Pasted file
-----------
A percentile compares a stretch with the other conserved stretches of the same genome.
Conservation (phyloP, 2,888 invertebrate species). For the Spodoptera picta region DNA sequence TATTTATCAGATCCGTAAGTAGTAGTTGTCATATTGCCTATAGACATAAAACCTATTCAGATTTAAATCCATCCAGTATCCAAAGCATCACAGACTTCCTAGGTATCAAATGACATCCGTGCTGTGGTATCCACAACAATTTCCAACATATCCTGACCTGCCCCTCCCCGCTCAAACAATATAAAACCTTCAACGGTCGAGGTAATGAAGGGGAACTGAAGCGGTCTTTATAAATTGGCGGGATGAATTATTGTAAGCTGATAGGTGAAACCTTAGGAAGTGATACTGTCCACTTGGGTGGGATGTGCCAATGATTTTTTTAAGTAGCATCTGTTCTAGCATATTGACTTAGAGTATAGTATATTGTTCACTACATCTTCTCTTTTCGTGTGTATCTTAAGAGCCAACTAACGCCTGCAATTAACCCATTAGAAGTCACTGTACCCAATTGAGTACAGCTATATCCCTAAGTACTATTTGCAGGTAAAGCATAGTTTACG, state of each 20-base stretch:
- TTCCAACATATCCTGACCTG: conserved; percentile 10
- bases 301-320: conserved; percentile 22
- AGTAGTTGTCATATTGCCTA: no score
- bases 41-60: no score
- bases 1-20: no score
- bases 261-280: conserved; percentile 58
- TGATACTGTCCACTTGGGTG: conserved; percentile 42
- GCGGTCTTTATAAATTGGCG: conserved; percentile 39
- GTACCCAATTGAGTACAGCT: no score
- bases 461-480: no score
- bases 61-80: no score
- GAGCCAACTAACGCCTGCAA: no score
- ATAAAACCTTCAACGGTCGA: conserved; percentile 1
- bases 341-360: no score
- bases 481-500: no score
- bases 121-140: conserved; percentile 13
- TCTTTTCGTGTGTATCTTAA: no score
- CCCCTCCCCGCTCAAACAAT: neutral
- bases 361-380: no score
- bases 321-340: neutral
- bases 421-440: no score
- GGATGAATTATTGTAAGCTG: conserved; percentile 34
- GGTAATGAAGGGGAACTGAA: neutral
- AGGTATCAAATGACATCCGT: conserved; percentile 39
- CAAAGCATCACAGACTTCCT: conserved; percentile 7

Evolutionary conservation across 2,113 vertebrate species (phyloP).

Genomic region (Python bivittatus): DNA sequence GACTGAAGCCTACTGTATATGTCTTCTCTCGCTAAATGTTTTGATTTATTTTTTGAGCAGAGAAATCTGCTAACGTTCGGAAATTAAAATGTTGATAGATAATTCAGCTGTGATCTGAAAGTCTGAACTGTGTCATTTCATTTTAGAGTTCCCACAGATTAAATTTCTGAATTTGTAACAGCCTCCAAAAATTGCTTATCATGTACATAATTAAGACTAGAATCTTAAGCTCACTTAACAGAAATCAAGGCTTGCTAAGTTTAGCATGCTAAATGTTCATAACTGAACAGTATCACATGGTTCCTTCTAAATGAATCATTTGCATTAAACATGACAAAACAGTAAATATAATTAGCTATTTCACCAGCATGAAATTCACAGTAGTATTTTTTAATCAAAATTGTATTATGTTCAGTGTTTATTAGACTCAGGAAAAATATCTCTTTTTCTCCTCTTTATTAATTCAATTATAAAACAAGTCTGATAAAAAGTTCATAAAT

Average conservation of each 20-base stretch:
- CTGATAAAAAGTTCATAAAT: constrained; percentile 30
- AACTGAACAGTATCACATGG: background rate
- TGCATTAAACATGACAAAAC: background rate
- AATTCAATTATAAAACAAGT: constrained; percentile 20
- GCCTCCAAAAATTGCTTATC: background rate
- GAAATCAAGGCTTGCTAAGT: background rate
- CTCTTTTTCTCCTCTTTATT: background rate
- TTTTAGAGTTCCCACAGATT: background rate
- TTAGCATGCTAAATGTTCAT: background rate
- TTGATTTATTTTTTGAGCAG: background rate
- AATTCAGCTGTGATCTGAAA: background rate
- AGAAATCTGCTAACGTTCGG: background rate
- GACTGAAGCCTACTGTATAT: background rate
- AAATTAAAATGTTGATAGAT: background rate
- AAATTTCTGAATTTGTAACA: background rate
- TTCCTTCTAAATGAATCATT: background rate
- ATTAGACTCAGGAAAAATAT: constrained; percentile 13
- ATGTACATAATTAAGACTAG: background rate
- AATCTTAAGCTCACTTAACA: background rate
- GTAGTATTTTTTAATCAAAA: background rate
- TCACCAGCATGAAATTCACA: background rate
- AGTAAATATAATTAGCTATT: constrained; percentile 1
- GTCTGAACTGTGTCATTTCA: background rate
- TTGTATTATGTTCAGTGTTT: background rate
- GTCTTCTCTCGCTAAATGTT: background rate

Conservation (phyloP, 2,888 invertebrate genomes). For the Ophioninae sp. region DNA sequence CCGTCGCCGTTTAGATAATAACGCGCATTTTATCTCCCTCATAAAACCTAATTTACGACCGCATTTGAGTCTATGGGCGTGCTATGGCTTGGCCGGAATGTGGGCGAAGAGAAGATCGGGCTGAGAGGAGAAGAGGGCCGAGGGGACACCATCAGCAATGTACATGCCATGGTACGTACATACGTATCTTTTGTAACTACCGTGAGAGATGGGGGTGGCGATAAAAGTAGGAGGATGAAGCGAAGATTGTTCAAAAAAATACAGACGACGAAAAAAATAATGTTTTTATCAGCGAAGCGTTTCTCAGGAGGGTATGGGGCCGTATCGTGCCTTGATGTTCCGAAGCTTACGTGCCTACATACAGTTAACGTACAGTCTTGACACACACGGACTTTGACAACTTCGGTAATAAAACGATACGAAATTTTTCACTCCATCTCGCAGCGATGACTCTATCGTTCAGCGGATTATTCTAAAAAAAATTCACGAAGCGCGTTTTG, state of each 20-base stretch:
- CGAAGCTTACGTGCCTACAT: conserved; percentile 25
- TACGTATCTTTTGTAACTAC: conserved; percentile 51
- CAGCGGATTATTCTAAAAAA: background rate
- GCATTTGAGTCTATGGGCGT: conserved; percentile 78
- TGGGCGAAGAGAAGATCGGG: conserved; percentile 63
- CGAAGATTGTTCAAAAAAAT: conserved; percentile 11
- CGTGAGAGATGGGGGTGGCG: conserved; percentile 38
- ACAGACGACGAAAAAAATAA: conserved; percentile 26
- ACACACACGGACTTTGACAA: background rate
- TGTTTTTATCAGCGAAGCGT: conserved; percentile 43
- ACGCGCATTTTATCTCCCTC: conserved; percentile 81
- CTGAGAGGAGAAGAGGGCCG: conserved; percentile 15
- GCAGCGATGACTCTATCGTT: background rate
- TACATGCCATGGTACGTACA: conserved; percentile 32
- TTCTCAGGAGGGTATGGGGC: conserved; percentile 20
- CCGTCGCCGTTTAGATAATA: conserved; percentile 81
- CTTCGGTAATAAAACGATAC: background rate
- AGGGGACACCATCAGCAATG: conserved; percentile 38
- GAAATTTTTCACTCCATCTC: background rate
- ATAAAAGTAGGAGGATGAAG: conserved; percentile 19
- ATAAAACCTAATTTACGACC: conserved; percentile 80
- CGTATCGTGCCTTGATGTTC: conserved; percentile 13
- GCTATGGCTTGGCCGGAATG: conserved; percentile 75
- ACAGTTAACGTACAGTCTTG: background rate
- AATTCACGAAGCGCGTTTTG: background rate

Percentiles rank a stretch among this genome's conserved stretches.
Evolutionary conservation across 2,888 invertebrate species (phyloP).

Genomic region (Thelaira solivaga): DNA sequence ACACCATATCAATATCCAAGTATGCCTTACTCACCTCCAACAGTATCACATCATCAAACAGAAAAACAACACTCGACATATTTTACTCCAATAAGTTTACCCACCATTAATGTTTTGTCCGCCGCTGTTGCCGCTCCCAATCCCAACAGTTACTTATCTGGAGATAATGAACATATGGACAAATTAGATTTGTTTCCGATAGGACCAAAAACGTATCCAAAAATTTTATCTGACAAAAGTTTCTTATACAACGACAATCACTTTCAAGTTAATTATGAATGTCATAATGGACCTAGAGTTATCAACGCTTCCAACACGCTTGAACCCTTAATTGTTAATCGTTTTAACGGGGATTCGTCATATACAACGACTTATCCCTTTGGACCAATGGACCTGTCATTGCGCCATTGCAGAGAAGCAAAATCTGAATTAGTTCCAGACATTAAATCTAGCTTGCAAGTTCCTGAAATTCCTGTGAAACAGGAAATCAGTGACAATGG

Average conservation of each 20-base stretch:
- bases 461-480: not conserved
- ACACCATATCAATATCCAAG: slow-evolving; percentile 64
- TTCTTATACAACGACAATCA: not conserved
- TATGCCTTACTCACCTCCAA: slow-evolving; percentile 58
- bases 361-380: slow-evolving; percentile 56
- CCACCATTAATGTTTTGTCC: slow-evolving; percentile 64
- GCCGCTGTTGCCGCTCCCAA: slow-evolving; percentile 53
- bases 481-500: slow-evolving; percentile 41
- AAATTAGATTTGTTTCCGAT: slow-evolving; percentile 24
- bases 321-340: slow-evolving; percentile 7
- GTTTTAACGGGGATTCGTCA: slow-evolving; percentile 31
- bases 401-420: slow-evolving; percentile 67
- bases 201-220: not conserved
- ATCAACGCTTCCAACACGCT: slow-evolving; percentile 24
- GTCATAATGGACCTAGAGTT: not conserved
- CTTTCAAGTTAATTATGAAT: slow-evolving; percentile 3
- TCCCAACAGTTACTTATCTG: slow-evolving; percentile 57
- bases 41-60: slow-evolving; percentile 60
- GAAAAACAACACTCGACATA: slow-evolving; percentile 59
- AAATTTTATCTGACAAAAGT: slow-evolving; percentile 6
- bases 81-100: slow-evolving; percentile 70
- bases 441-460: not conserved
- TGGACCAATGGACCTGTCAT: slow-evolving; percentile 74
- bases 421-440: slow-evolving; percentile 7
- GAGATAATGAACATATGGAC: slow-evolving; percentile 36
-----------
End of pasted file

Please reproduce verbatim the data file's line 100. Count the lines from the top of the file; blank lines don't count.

- GTCATAATGGACCTAGAGTT: not conserved